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SC declines to hear plea seeking law against black magic, superstition and religious conversion

A three judge’s bench of Justice Rohinton Fali Nariman, Justice B.R. Gavai and Justice Hrishikesh Roy said there is the reasoning behind putting the word “Propagate” in the Constitution of India.

The Supreme Court on Friday dismissed a petition filed by Advocate Ashwini Kumar Upadhyay seeking a direction to the Centre and states to control black magic, superstition and religious conversion by intimidating, threatening, deceivingly luring through gifts and monetary benefits.

A three-judge bench of Justice Rohinton Fali Nariman, Justice B.R. Gavai and Justice Hrishikesh Roy said there is a reason behind putting the word “propagate” in the Constitution of India.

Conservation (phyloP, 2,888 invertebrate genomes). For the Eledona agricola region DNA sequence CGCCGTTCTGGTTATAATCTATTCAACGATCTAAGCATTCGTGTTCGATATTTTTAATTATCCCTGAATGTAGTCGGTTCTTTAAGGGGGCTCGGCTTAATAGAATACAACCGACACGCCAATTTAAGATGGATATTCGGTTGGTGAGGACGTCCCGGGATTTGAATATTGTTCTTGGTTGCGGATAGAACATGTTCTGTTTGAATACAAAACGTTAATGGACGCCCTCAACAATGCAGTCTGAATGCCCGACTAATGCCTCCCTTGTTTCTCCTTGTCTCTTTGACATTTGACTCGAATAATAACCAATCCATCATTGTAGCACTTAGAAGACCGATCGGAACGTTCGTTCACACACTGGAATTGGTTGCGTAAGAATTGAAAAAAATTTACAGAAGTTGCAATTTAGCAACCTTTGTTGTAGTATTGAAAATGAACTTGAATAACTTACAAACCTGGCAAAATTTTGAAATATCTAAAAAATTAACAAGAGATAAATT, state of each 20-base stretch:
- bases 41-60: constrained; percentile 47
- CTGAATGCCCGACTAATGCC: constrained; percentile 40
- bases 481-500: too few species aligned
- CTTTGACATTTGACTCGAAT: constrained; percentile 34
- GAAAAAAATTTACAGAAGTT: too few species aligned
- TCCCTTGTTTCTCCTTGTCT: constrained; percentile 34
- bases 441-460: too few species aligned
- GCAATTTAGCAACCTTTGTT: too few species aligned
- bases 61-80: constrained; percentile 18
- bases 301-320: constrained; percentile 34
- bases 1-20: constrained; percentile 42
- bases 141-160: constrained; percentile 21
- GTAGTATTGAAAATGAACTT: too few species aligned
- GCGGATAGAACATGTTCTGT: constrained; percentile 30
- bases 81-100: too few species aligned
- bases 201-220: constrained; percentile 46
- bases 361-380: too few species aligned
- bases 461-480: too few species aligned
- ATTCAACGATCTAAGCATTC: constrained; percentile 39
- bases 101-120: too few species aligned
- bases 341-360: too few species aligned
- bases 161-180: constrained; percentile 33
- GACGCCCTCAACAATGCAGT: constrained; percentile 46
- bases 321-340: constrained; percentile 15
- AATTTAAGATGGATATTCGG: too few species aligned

The petition says that religious conversion by “carrot and stick” and “by hook or crook” not only offends Articles 14, 21, 25 but is also against the principles of secularism, which is an integral part of the basic structure of the Constitution.

However, the bench unhappy with the petition asked the counsel, “What kind of petition is that?”

Whereas, Senior Advocate Gopal Sankaranarayan sought consent of the bench to withdraw the petition, and said, “It has nothing to do with the marriage.”

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The bench dismissed the petition as withdrawn.

Addressing the media, Upadhyay said, “Tomorrow, I will approach Home Ministry, Law Ministry and Law Commission of India. I will approach SC again, if Centre won’t enact a Law to control these 3 menaces within 6 months.”

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